For the purpose of illustration, Bradford offers the extreme example of a fictitious city called "Metropolis." Metropolis has a central core of 100,000 residents who live on ten square miles of land and a suburb with 10,000 residents who live on 100 square miles of land. The standard density of Metropolis is 1,000 people per square mile. However, since 90 percent of the population—those who inhabit the core—live in a very dense environment, this standard density number has little bearing on the way most residents experience their city. By giving the core's density a weight of 90 percent and the suburb's density a weight of 10 percent—weights that are equal to the respective proportions of the city's residents that inhabit each part—we get an adjusted density of 9,100 people per square mile, a number that more closely approximates the density at which the average resident of Metropolis lives.
Perceived Density Ranking of U.S. Urbanized Areas
Using data from the 2000 U.S. Census, Bradford calculated the perceived densities of the largest urbanized areas in the U.S. He began with data for each census tract that is partially or wholly contained within each of the urbanized areas. He then calculated each census tract's share of the urbanized area's total population. From there he assigned each census tract a weight equal to its share of the population and averaged the weights to get the perceived density for the urbanized area. Table 2 below shows the perceived densities of the 15 largest urbanized areas in the US.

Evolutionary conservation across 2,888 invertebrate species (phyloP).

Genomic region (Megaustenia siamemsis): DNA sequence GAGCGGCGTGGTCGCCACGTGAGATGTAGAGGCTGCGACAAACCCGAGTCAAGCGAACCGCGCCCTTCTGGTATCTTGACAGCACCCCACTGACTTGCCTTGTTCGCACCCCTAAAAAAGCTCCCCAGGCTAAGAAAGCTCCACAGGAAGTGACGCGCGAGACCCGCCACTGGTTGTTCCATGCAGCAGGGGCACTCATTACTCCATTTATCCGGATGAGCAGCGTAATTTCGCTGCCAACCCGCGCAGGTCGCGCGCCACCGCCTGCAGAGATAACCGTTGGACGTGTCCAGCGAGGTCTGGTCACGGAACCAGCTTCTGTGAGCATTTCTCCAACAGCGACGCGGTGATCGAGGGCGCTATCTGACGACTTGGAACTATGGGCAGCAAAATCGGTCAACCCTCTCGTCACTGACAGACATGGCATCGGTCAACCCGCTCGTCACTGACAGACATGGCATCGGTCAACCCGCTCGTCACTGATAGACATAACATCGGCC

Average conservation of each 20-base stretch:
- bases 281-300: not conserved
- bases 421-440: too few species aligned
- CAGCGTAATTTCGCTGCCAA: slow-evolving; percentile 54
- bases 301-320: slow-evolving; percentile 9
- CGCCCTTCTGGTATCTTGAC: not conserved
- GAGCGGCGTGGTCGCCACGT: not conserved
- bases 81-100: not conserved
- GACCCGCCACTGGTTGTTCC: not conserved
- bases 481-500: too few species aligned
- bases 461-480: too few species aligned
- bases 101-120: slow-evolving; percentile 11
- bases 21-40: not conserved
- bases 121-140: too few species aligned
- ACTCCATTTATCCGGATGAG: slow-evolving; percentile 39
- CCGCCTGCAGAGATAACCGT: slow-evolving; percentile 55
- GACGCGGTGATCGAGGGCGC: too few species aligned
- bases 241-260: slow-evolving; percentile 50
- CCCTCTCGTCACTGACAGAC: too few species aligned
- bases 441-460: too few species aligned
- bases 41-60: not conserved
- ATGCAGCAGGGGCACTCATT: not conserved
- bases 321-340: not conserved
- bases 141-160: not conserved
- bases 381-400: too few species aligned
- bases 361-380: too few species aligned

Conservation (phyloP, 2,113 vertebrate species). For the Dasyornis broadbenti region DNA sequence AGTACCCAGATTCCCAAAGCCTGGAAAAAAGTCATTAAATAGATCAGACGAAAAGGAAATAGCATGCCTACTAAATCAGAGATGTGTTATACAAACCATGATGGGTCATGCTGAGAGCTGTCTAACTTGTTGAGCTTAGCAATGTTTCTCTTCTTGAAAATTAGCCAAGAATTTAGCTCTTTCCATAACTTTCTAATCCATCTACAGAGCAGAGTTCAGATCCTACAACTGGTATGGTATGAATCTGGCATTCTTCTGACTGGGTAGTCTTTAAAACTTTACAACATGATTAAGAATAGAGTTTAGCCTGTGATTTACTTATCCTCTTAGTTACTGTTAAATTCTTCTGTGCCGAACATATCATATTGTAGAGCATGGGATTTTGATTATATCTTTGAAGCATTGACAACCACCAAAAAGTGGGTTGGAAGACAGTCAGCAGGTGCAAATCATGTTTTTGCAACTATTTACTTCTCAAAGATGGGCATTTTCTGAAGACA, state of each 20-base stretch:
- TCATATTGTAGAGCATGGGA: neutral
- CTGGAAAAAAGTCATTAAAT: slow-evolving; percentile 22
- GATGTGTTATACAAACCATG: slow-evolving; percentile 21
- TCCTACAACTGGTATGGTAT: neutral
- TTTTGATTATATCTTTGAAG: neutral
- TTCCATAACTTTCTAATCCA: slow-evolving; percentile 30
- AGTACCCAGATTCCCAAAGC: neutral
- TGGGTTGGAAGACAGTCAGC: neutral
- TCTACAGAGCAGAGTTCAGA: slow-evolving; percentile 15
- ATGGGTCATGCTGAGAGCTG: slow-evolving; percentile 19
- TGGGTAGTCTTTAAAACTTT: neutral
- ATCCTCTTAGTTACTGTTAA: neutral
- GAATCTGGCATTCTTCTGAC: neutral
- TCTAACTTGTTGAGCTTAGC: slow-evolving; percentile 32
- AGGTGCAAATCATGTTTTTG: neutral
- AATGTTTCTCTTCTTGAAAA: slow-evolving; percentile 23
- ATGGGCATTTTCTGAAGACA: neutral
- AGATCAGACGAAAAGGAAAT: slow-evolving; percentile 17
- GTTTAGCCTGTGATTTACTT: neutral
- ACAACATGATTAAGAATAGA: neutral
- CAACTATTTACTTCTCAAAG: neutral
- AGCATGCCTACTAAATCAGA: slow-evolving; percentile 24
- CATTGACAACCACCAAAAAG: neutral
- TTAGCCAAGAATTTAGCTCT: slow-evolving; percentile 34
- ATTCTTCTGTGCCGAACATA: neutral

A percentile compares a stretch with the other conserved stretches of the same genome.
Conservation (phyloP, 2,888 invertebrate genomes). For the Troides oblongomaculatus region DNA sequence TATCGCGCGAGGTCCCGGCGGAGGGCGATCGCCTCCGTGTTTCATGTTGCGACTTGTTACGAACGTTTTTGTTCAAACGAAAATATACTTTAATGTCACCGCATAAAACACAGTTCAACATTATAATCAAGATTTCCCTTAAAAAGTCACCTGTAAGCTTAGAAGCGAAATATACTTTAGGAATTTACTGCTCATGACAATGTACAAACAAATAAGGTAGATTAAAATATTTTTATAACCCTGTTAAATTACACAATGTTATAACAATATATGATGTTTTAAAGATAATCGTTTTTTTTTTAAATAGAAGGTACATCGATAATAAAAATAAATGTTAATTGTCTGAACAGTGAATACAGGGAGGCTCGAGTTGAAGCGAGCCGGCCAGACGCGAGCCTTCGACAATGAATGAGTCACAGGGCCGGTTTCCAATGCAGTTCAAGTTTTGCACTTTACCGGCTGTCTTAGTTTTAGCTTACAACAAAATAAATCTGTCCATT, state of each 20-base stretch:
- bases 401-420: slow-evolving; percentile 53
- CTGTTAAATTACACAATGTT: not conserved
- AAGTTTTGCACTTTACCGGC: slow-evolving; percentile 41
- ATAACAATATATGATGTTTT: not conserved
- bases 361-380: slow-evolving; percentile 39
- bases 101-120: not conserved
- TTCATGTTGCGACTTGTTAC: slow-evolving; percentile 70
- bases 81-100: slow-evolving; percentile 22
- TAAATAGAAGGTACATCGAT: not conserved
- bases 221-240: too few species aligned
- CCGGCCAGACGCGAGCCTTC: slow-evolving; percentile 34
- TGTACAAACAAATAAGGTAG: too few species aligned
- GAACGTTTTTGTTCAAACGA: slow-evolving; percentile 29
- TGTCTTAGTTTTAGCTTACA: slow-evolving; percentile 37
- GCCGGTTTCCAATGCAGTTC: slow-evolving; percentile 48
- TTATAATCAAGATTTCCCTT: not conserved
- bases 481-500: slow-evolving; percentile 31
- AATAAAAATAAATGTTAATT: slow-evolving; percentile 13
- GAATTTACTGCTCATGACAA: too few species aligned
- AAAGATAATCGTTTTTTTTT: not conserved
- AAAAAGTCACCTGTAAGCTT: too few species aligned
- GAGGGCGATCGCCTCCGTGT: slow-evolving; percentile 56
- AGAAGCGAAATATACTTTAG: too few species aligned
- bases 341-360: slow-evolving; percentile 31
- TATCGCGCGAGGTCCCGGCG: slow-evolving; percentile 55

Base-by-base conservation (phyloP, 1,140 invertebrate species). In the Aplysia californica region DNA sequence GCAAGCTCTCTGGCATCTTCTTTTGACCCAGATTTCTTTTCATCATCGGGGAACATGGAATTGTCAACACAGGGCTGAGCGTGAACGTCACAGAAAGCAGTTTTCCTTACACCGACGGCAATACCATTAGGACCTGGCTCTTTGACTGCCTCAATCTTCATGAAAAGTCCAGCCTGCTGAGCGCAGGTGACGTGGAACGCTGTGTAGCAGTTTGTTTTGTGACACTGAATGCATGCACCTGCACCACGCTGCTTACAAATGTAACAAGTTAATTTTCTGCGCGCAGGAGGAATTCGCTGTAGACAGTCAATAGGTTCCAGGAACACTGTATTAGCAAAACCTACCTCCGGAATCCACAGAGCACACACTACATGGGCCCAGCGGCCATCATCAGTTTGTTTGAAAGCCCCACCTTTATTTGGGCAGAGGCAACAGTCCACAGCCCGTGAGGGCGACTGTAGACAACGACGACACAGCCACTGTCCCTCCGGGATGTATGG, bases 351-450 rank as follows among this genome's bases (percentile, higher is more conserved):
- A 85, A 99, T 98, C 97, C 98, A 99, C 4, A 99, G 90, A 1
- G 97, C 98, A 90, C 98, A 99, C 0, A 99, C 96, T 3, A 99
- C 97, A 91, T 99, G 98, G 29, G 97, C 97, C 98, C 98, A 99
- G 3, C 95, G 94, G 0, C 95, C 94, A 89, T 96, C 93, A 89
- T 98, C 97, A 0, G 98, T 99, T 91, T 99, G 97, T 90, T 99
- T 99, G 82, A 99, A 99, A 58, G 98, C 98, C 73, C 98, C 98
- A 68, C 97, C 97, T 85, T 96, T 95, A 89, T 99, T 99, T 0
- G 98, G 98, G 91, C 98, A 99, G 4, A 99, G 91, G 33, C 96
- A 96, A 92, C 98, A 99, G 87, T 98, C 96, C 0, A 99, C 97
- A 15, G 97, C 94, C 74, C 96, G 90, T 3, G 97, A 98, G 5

The resulting measures of perceived density probably align more closely with common perceptions of urban density. New York ranks head and shoulders above other urbanized areas, with a perceived density of over 33,000 people per square mile. San Francisco comes in second, with a perceived density of over 15,000 people per square mile, while Los Angeles drops from first place to third, with a perceived density of about 12,500 people per square mile. This ranking may still strike many as surprisingly high, given that Los Angeles remains ahead of cities that most people would intuitively think of as being dense, including Chicago, Philadelphia, Boston, and Washington, D.C.
Density Gradient Index
Bradford pushed the concept of perceived density a step further by developing the density gradient index. The density gradient index, which is the ratio of perceived density to standard density, is an indication of the unevenness of population distribution—or, to use Bradford's terminology—a measure of "clumpiness." Table 2 also shows the density gradient index for each urbanized area.